Although these 18 elements provide a well-rounded concept of the international student experience in Australia and potentially attract a larger group of prospective students, it is a significant challenge for the host country to meet all of the students’ expectations. There are numerous variables within these elements that are impossible to regulate, notably the choices made by international students. For example, travel within Australia may promote a better cultural understanding of the country, but excessive travel may disrupt the students’ academic life. In most cases it is highly likely that the students with negative experiences will blame others rather than themselves.

As students’ expectations are normally based on information provided about the host country, usually from official and reliable sources, some countries utilise elements on official websites to define their concept of the international student experience. For example, Education USA (2011), the official international education website for the United States, uses only five elements to define its distinct experience for international students: (1) Academic quality; (2) Choice – programs; (3) Flexibility – pathways; (4) Value for money (education fees); and (5) Value for money (living expenses). These elements present a view that prospective students will receive a high-quality education with affordable fees. The strategy is based on the fact that the US is the leader in international education and this reputation is sufficient to attract prospective students without the need to resort to non-academic elements, including the provision of a total student experience.

Current limitations of the Australian international student experience

Australian international student experiences are constantly under review by government agencies and education institutions, in response to market demands and the students’ needs. Despite increased attention by government agencies, universities and researchers, the challenges faced by international students during the Colombo Plan in the 1950s still persist today. Problems such as cultural adaptation and ability to communicate with the locals continue to prevent international students from achieving a desirable experience in Australia. This can be attributed to the fact that the concept of international student experience as a marketing tool has been based on the needs of the Australian Government and institutions and not on those of the students. This helps explain why the concept does not provide a totality of the experiences of international students in Australia.

The absence of information about the total student experience is evident in the public debate about the dichotomy of on- and off-campus experiences of international students in Australia. As the ESOS Act effectively limits the responsibilities of Australian education institutions towards international students within their campus environment, measurements (eg surveys) of the students’ experience were often restricted to their on-campus experience, notably their learning, teaching, administration and support services, while their off-campus experiences were left largely ignored (Symons 2009). Although foreign government representatives had repeatedly raised their concerns about the off-campus welfare of their students studying in Australia, the Australian federal and state governments failed to provide an appropriate response. In March 2009, after a series of demonstrations by Indian students in Melbourne and Sydney about their public safety and welfare, with the Indian media as a catalyst, the Australian governments were forced to recognise the importance of international students’ off-campus environment. This dichotomy of on- and off-campus experiences was effectively rejected when then Federal Minister for Education, Julia Gillard, declared that ‘the quality of the international student experience, both on- and off-campus, matches the quality of learning that they receive’ (Gillard 2010). This position is also supported by Universities Australia (UA), the peak body for Australia’s 39 universities, in a paper that focuses on enhancing international student experiences and safety (UA 2009).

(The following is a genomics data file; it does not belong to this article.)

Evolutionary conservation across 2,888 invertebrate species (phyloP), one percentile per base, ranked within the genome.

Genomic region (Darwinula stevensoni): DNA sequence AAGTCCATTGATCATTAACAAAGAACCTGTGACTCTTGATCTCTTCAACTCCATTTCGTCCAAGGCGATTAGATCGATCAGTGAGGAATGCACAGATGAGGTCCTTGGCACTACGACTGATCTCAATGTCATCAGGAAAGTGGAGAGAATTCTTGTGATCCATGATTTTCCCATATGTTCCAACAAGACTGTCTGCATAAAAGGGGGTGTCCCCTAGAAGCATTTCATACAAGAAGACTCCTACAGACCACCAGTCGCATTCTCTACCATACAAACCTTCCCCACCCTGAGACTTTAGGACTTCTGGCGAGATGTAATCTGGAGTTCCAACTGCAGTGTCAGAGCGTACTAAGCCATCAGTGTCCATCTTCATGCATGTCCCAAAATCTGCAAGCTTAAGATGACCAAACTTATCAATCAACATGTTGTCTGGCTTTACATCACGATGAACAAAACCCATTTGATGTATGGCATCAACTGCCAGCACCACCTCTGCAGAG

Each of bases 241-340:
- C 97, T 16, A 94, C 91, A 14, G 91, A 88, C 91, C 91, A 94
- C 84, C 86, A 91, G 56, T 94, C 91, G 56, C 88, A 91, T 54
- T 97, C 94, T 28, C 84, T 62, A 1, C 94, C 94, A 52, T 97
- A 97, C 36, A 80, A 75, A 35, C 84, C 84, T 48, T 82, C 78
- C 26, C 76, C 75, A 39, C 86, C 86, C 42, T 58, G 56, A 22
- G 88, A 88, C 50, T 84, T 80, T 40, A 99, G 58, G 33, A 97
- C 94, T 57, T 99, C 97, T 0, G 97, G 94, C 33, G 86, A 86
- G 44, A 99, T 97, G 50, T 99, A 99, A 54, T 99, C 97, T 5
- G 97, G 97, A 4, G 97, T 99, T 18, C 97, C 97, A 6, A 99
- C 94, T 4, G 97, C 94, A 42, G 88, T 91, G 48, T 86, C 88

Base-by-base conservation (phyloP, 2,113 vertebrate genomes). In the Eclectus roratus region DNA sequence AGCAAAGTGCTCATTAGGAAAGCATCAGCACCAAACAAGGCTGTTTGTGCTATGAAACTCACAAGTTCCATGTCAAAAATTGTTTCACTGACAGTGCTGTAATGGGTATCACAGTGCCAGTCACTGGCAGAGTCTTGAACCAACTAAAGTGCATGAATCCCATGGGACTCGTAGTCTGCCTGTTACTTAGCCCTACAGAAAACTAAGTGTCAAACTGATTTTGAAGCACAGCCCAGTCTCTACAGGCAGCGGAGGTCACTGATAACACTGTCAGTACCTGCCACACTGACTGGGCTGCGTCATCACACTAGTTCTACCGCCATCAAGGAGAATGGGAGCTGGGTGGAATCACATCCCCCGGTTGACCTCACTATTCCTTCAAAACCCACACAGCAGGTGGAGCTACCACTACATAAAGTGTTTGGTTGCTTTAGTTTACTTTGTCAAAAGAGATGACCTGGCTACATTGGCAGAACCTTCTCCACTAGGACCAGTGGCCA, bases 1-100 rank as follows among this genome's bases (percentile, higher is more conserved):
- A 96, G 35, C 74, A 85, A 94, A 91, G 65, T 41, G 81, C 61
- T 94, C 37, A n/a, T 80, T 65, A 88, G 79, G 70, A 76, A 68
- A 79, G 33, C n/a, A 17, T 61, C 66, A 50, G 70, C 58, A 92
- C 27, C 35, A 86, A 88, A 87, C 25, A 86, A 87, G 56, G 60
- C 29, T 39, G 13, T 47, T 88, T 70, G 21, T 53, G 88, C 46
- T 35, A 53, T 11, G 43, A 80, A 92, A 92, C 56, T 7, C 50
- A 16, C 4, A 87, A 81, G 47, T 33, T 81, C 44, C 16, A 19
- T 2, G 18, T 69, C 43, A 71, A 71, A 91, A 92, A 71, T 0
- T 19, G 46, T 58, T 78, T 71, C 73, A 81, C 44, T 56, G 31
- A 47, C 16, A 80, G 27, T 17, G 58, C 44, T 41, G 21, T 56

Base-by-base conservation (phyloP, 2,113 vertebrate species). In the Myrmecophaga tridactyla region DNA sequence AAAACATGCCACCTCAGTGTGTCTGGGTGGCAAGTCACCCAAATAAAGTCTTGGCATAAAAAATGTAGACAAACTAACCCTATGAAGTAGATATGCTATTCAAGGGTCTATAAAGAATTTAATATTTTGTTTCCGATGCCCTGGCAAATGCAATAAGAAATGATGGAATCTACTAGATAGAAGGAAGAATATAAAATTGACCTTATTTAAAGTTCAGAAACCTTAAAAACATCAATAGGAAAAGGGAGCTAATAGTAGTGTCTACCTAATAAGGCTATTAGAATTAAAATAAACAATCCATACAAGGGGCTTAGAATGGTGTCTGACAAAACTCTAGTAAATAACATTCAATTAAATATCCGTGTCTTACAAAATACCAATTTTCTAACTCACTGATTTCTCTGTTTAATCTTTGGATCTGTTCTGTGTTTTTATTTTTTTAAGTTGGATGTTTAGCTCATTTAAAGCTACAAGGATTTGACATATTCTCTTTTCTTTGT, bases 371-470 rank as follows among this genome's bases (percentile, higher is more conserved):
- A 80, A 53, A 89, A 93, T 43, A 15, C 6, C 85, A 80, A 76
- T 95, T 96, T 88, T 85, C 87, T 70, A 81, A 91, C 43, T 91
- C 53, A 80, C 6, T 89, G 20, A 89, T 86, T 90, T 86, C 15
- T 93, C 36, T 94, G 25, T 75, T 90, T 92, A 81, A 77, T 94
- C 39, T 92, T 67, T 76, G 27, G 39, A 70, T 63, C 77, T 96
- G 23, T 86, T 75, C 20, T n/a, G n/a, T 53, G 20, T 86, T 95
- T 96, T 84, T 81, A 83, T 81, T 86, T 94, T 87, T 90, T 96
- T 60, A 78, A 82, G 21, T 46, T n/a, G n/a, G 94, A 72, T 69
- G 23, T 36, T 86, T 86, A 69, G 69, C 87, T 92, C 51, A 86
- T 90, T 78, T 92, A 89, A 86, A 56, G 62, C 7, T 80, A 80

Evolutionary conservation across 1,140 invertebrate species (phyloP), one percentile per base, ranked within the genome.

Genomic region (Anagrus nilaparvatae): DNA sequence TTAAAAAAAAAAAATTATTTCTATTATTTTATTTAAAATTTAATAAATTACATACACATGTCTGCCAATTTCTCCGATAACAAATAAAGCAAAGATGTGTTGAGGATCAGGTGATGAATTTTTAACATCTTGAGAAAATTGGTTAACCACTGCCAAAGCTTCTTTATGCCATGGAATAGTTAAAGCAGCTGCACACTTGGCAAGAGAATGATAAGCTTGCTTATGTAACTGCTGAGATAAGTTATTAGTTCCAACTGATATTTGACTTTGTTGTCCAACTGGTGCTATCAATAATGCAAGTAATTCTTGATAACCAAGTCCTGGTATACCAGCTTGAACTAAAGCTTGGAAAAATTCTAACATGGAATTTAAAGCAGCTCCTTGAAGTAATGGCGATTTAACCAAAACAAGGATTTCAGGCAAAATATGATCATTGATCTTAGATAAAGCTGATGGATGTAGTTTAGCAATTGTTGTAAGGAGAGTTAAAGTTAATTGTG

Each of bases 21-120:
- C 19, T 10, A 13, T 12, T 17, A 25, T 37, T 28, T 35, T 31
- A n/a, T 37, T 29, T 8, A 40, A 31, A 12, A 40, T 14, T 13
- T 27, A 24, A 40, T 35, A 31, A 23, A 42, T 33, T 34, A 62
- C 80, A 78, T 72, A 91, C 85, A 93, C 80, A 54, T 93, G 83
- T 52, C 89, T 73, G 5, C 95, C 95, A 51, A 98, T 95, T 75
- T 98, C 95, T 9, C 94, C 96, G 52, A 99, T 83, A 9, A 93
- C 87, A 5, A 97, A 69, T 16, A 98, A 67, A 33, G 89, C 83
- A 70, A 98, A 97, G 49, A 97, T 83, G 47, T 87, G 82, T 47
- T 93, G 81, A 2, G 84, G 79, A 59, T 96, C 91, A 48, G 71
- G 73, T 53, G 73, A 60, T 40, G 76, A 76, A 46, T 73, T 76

It is clear that most changes to policies relating to international students are reactive in nature, particularly where there are issues that threaten the lucrative industry. Sebastian (2010, 19) notes that ‘overseas students’ subsequent ability to procure concessions was derived not from their political or universal rights to education services, but from their ability to influence policy changes based on their important participation and strategic location in the Australian economy’. This assessment is supported by Marginson and colleagues (2010, 10), who found that Australian ‘policy makers, regulators and researchers rarely seek advice from the international students themselves’. Noting the personal elements of student experiences, this presents a paradox, where Australia is aiming to provide more positive experiences for international students without any adequate direct consultations with them to address their concerns.

Historically, as the primary focus of Australian international education shifted from altruistic to commercial purposes, international students acknowledged that the Australian Government would not voluntarily implement any policies that would benefit them. This led to the establishment of the ‘first national collective structure in which to engage with government policy’, the National Liaison Committee for Overseas Students in Australia (NLC) (Sebastian 2010, 262). Prior to the establishment of this national body, smaller international representative bodies could be found in most universities, but they had limited success in lobbying for concessions from the government and education institutions. However, current student visa conditions do not support international students’ involvement with student representation. Unlike their domestic counterparts, who can take study leave to assume a role in a student union, international students must complete their studies within a specific period and have limited time for such activities (Ong 2006). Thus it is often a significant challenge for international representative bodies to find suitable candidates who can effectively voice their views and challenge any unjust policies.